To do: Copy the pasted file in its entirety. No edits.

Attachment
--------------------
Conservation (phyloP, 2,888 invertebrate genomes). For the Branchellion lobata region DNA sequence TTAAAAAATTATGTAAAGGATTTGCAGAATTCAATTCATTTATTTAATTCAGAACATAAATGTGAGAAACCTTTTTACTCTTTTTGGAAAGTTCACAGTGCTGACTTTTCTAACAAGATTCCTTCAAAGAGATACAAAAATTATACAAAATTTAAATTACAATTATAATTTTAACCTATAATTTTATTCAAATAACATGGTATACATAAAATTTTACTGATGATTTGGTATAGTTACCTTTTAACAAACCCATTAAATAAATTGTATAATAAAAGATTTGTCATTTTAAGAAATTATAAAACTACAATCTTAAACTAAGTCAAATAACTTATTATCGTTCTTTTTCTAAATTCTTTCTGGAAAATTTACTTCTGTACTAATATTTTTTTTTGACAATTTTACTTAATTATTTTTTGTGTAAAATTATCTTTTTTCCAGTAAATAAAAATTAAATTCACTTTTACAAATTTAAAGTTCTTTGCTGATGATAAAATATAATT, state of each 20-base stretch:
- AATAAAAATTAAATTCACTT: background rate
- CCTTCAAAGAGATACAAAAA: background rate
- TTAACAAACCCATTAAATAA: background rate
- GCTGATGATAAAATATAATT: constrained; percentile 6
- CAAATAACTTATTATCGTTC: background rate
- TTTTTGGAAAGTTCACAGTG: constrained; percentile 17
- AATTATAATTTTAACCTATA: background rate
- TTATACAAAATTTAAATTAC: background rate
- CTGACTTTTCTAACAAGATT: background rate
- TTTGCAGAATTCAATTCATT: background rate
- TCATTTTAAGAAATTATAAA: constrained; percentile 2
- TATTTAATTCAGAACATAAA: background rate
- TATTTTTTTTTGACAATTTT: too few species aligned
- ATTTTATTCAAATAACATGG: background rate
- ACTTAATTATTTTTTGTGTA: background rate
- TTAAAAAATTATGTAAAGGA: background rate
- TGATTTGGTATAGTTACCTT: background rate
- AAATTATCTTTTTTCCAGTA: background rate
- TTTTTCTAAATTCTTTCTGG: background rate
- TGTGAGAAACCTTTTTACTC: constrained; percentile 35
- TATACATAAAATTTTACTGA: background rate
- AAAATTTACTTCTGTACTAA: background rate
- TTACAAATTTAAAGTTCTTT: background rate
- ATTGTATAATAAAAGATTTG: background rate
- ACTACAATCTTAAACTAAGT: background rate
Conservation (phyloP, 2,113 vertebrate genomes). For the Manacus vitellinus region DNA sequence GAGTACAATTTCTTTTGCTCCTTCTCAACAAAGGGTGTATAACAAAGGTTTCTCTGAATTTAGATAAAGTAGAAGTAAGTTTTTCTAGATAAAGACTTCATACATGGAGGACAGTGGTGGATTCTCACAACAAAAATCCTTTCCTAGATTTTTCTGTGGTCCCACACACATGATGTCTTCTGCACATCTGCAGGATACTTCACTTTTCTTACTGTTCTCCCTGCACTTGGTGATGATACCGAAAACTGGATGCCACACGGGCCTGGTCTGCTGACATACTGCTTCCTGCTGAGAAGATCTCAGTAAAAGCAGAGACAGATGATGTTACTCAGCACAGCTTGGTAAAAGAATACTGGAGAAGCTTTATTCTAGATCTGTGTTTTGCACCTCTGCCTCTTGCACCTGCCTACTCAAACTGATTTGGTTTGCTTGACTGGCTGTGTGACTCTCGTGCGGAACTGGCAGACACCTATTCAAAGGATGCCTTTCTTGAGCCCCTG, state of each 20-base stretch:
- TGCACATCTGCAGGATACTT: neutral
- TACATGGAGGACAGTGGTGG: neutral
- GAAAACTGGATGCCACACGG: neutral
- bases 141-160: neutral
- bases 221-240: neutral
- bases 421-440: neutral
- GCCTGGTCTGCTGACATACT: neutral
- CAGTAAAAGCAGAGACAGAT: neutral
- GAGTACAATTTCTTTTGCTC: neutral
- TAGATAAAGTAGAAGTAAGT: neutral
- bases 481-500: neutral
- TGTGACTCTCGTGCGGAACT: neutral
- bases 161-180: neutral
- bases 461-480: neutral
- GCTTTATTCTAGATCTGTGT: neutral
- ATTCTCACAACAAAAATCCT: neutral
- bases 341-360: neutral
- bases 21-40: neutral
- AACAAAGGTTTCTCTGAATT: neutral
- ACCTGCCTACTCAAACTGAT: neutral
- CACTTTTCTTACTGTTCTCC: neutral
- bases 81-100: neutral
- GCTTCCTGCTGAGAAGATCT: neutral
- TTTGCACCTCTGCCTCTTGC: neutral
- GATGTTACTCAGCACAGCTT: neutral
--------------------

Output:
Conservation (phyloP, 2,888 invertebrate genomes). For the Branchellion lobata region DNA sequence TTAAAAAATTATGTAAAGGATTTGCAGAATTCAATTCATTTATTTAATTCAGAACATAAATGTGAGAAACCTTTTTACTCTTTTTGGAAAGTTCACAGTGCTGACTTTTCTAACAAGATTCCTTCAAAGAGATACAAAAATTATACAAAATTTAAATTACAATTATAATTTTAACCTATAATTTTATTCAAATAACATGGTATACATAAAATTTTACTGATGATTTGGTATAGTTACCTTTTAACAAACCCATTAAATAAATTGTATAATAAAAGATTTGTCATTTTAAGAAATTATAAAACTACAATCTTAAACTAAGTCAAATAACTTATTATCGTTCTTTTTCTAAATTCTTTCTGGAAAATTTACTTCTGTACTAATATTTTTTTTTGACAATTTTACTTAATTATTTTTTGTGTAAAATTATCTTTTTTCCAGTAAATAAAAATTAAATTCACTTTTACAAATTTAAAGTTCTTTGCTGATGATAAAATATAATT, state of each 20-base stretch:
- AATAAAAATTAAATTCACTT: background rate
- CCTTCAAAGAGATACAAAAA: background rate
- TTAACAAACCCATTAAATAA: background rate
- GCTGATGATAAAATATAATT: constrained; percentile 6
- CAAATAACTTATTATCGTTC: background rate
- TTTTTGGAAAGTTCACAGTG: constrained; percentile 17
- AATTATAATTTTAACCTATA: background rate
- TTATACAAAATTTAAATTAC: background rate
- CTGACTTTTCTAACAAGATT: background rate
- TTTGCAGAATTCAATTCATT: background rate
- TCATTTTAAGAAATTATAAA: constrained; percentile 2
- TATTTAATTCAGAACATAAA: background rate
- TATTTTTTTTTGACAATTTT: too few species aligned
- ATTTTATTCAAATAACATGG: background rate
- ACTTAATTATTTTTTGTGTA: background rate
- TTAAAAAATTATGTAAAGGA: background rate
- TGATTTGGTATAGTTACCTT: background rate
- AAATTATCTTTTTTCCAGTA: background rate
- TTTTTCTAAATTCTTTCTGG: background rate
- TGTGAGAAACCTTTTTACTC: constrained; percentile 35
- TATACATAAAATTTTACTGA: background rate
- AAAATTTACTTCTGTACTAA: background rate
- TTACAAATTTAAAGTTCTTT: background rate
- ATTGTATAATAAAAGATTTG: background rate
- ACTACAATCTTAAACTAAGT: background rate
Conservation (phyloP, 2,113 vertebrate genomes). For the Manacus vitellinus region DNA sequence GAGTACAATTTCTTTTGCTCCTTCTCAACAAAGGGTGTATAACAAAGGTTTCTCTGAATTTAGATAAAGTAGAAGTAAGTTTTTCTAGATAAAGACTTCATACATGGAGGACAGTGGTGGATTCTCACAACAAAAATCCTTTCCTAGATTTTTCTGTGGTCCCACACACATGATGTCTTCTGCACATCTGCAGGATACTTCACTTTTCTTACTGTTCTCCCTGCACTTGGTGATGATACCGAAAACTGGATGCCACACGGGCCTGGTCTGCTGACATACTGCTTCCTGCTGAGAAGATCTCAGTAAAAGCAGAGACAGATGATGTTACTCAGCACAGCTTGGTAAAAGAATACTGGAGAAGCTTTATTCTAGATCTGTGTTTTGCACCTCTGCCTCTTGCACCTGCCTACTCAAACTGATTTGGTTTGCTTGACTGGCTGTGTGACTCTCGTGCGGAACTGGCAGACACCTATTCAAAGGATGCCTTTCTTGAGCCCCTG, state of each 20-base stretch:
- TGCACATCTGCAGGATACTT: neutral
- TACATGGAGGACAGTGGTGG: neutral
- GAAAACTGGATGCCACACGG: neutral
- bases 141-160: neutral
- bases 221-240: neutral
- bases 421-440: neutral
- GCCTGGTCTGCTGACATACT: neutral
- CAGTAAAAGCAGAGACAGAT: neutral
- GAGTACAATTTCTTTTGCTC: neutral
- TAGATAAAGTAGAAGTAAGT: neutral
- bases 481-500: neutral
- TGTGACTCTCGTGCGGAACT: neutral
- bases 161-180: neutral
- bases 461-480: neutral
- GCTTTATTCTAGATCTGTGT: neutral
- ATTCTCACAACAAAAATCCT: neutral
- bases 341-360: neutral
- bases 21-40: neutral
- AACAAAGGTTTCTCTGAATT: neutral
- ACCTGCCTACTCAAACTGAT: neutral
- CACTTTTCTTACTGTTCTCC: neutral
- bases 81-100: neutral
- GCTTCCTGCTGAGAAGATCT: neutral
- TTTGCACCTCTGCCTCTTGC: neutral
- GATGTTACTCAGCACAGCTT: neutral